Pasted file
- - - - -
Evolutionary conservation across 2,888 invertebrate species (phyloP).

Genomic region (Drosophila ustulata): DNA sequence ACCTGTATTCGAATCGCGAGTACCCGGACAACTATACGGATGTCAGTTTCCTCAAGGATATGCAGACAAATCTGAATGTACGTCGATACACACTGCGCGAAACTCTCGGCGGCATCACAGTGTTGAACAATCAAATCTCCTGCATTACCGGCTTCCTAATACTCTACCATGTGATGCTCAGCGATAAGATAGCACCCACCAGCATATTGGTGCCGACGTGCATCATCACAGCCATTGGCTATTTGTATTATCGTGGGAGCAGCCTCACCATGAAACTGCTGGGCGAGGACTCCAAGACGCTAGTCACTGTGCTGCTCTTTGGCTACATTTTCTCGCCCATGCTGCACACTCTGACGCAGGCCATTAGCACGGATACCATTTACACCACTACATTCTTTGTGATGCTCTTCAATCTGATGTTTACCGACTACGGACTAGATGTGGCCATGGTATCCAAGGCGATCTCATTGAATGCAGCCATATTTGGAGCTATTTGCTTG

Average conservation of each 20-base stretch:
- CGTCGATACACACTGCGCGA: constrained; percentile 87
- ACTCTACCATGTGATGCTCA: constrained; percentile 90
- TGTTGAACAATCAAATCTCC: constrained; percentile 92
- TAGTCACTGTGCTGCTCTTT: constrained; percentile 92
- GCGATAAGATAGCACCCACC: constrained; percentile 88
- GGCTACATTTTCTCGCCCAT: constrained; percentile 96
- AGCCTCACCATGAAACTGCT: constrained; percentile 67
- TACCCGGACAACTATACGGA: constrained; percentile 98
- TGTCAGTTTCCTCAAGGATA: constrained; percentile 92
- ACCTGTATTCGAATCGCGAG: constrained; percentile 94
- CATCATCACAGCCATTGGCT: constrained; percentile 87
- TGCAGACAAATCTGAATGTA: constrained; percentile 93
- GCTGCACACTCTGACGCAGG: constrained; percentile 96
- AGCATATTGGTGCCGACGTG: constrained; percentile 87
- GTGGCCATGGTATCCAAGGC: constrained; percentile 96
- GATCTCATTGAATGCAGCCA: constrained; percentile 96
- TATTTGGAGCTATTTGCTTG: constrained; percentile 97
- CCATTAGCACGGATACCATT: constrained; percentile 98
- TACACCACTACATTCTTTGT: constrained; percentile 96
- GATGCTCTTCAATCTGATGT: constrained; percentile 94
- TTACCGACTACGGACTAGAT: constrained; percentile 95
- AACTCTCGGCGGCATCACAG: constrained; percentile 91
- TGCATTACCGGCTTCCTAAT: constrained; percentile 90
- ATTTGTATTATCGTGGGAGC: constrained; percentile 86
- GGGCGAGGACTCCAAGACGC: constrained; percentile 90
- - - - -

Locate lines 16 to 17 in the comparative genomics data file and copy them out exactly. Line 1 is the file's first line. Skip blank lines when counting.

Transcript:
- GCTGCACACTCTGACGCAGG: constrained; percentile 96
- AGCATATTGGTGCCGACGTG: constrained; percentile 87